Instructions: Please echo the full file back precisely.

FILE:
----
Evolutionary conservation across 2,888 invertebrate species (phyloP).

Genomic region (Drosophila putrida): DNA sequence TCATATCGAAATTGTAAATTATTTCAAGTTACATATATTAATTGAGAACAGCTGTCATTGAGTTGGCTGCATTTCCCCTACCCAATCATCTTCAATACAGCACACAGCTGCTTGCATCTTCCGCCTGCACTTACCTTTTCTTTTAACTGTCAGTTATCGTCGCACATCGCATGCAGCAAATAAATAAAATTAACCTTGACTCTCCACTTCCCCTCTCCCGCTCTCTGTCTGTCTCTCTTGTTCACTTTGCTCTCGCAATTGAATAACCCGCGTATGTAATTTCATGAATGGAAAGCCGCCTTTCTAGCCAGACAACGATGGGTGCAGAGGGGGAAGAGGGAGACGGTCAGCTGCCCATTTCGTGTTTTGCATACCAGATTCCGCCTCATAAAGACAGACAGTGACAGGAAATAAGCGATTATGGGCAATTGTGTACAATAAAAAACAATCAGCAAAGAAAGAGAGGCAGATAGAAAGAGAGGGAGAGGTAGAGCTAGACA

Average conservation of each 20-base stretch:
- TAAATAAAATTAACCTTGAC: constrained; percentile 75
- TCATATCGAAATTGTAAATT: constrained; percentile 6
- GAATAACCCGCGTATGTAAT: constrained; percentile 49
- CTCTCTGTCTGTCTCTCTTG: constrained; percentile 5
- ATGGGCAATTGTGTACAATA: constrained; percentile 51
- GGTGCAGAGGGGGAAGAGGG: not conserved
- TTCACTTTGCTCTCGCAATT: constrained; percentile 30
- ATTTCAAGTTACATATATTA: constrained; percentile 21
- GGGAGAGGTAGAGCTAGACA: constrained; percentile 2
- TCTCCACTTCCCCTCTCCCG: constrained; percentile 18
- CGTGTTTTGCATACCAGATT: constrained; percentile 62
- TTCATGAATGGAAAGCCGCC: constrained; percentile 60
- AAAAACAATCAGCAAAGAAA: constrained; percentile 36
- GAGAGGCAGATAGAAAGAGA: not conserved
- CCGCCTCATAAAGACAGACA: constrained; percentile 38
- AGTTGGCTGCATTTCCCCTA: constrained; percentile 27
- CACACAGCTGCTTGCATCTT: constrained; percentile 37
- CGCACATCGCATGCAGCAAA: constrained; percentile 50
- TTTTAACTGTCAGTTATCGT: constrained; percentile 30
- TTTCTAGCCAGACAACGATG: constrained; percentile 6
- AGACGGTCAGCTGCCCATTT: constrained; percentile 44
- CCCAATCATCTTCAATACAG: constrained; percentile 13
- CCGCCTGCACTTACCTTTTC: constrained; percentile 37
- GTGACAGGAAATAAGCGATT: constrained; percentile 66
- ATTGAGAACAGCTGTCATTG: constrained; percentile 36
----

Evolutionary conservation across 2,888 invertebrate species (phyloP).

Genomic region (Drosophila putrida): DNA sequence TCATATCGAAATTGTAAATTATTTCAAGTTACATATATTAATTGAGAACAGCTGTCATTGAGTTGGCTGCATTTCCCCTACCCAATCATCTTCAATACAGCACACAGCTGCTTGCATCTTCCGCCTGCACTTACCTTTTCTTTTAACTGTCAGTTATCGTCGCACATCGCATGCAGCAAATAAATAAAATTAACCTTGACTCTCCACTTCCCCTCTCCCGCTCTCTGTCTGTCTCTCTTGTTCACTTTGCTCTCGCAATTGAATAACCCGCGTATGTAATTTCATGAATGGAAAGCCGCCTTTCTAGCCAGACAACGATGGGTGCAGAGGGGGAAGAGGGAGACGGTCAGCTGCCCATTTCGTGTTTTGCATACCAGATTCCGCCTCATAAAGACAGACAGTGACAGGAAATAAGCGATTATGGGCAATTGTGTACAATAAAAAACAATCAGCAAAGAAAGAGAGGCAGATAGAAAGAGAGGGAGAGGTAGAGCTAGACA

Average conservation of each 20-base stretch:
- TAAATAAAATTAACCTTGAC: constrained; percentile 75
- TCATATCGAAATTGTAAATT: constrained; percentile 6
- GAATAACCCGCGTATGTAAT: constrained; percentile 49
- CTCTCTGTCTGTCTCTCTTG: constrained; percentile 5
- ATGGGCAATTGTGTACAATA: constrained; percentile 51
- GGTGCAGAGGGGGAAGAGGG: not conserved
- TTCACTTTGCTCTCGCAATT: constrained; percentile 30
- ATTTCAAGTTACATATATTA: constrained; percentile 21
- GGGAGAGGTAGAGCTAGACA: constrained; percentile 2
- TCTCCACTTCCCCTCTCCCG: constrained; percentile 18
- CGTGTTTTGCATACCAGATT: constrained; percentile 62
- TTCATGAATGGAAAGCCGCC: constrained; percentile 60
- AAAAACAATCAGCAAAGAAA: constrained; percentile 36
- GAGAGGCAGATAGAAAGAGA: not conserved
- CCGCCTCATAAAGACAGACA: constrained; percentile 38
- AGTTGGCTGCATTTCCCCTA: constrained; percentile 27
- CACACAGCTGCTTGCATCTT: constrained; percentile 37
- CGCACATCGCATGCAGCAAA: constrained; percentile 50
- TTTTAACTGTCAGTTATCGT: constrained; percentile 30
- TTTCTAGCCAGACAACGATG: constrained; percentile 6
- AGACGGTCAGCTGCCCATTT: constrained; percentile 44
- CCCAATCATCTTCAATACAG: constrained; percentile 13
- CCGCCTGCACTTACCTTTTC: constrained; percentile 37
- GTGACAGGAAATAAGCGATT: constrained; percentile 66
- ATTGAGAACAGCTGTCATTG: constrained; percentile 36